NASA's Mars Curiosity rover measured a 10-fold spike in methane, and researchers are working to solve the mystery of what caused it.

Curiosity's onboard Sample Analysis at Mars (SAM) laboratory searched for methane in Mars' atmosphere a dozen times over the course of 20 months. Over a two-month period in late 2013 and early 2014, four measurements revealed methane levels of seven parts per billion, which is about 10 times higher than recording taken before and after that.

"This temporary increase in methane -- sharply up and then back down -- tells us there must be some relatively localized source," said Sushil Atreya of the University of Michigan, Ann Arbor, and Curiosity rover science team. "There are many possible sources, biological or non-biological, such as interaction of water and rock."

The rover also detected other organic molecules in a rock-powder sample from Mars' Cumberland rock, which marks the first surface organics ever conclusively discovered on the Red Planet. The researchers suggest these organics either formed locally on Mars, or were delivered by meteorites.

Organic molecules usually contain carbon and hydrogen, and are known to be the "building blocks of life." While these new findings do not prove the presence of life on the Red Planet, they do suggest that Mars is chemically active and could potentially harbor microbes.

"We will keep working on the puzzles these findings present," said John Grotzinger, Curiosity project scientist of the California Institute of Technology in Pasadena (Caltech). "Can we learn more about the active chemistry causing such fluctuations in the amount of methane in the atmosphere? Can we choose rock targets where identifiable organics have been preserved?"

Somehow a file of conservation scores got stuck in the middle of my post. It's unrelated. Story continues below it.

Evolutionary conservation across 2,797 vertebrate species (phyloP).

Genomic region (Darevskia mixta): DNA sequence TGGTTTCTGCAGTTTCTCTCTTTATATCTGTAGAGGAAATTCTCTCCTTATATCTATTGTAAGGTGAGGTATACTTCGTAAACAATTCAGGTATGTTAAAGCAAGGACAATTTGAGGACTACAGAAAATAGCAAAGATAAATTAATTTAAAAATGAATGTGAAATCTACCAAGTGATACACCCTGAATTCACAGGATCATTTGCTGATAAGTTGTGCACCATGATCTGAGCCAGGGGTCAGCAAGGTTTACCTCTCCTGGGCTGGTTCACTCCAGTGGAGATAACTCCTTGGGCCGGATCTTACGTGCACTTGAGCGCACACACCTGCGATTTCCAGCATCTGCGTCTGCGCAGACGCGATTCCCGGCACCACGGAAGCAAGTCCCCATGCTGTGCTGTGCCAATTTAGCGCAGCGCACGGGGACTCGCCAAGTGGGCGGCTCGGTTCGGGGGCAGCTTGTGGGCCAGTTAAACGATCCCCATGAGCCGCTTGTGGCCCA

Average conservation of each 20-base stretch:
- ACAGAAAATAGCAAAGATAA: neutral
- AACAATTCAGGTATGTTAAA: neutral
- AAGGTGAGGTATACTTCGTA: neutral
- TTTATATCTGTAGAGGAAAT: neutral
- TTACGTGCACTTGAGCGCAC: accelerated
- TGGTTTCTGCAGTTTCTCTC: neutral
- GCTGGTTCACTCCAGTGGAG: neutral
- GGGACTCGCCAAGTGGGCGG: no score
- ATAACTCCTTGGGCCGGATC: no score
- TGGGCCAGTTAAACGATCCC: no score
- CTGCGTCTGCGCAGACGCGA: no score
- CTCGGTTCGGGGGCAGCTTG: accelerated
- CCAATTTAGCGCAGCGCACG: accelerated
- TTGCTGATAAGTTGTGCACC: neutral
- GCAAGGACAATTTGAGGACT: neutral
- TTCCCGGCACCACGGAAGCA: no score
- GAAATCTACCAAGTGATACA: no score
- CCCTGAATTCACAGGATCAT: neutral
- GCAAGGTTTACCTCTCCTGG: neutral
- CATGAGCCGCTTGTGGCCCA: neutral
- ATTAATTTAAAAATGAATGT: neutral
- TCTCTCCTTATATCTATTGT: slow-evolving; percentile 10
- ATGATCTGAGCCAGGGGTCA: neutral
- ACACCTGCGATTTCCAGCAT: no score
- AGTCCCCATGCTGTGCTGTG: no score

In the analysis, researchers worked to determine whether the detected organic material was of Martian in origin. The team observed some samples were most likely transported from Earth on the Curiosity rover, but further testing also revealed the presence of local compounds.

"This first confirmation of organic carbon in a rock on Mars holds much promise," said Curiosity participating scientist Roger Summons of the Massachusetts Institute of Technology in Cambridge. "Organics are important because they can tell us about the chemical pathways by which they were formed and preserved. In turn, this is informative about Earth-Mars differences and whether or not particular environments represented by Gale Crater sedimentary rocks were more or less favorable for accumulation of organic materials. The challenge now is to find other rocks on Mount Sharp that might have different and more extensive inventories of organic compounds."

Detections of three-billion-year-old lakebed minerals suggest the planet lost most of its water before the feature even formed, and continued to lose large quantities of water after that. Hydrogen isotopes from water molecules found in the rocks showed the ratio of the heavy isotope deuterium to the most common hydrogen isotope provided a comparison signature for Mars' history.

"It's really interesting that our measurements from Curiosity of gases extracted from ancient rocks can tell us about loss of water from Mars," said Paul Mahaffy, SAM principal investigator of NASA's Goddard Space Flight Center in Greenbelt, Maryland, and lead author of a report published online this week by the journal Science.

The ration of deuterium to hydrogen has changed over the years because the lighter isotope (hydrogen) escapes from the upper atmosphere more quickly, looking at this ration in water both in the current atmosphere and trapped in ancient rocks can show how this ratio has changed throughout history. The Cumberland sample contained about one-half the ratio in water vapor as what can be seen in Mars' atmosphere today. This suggests the planet's water loss took place after the rock was formed.

The findings were published in a recent edition of the journal Science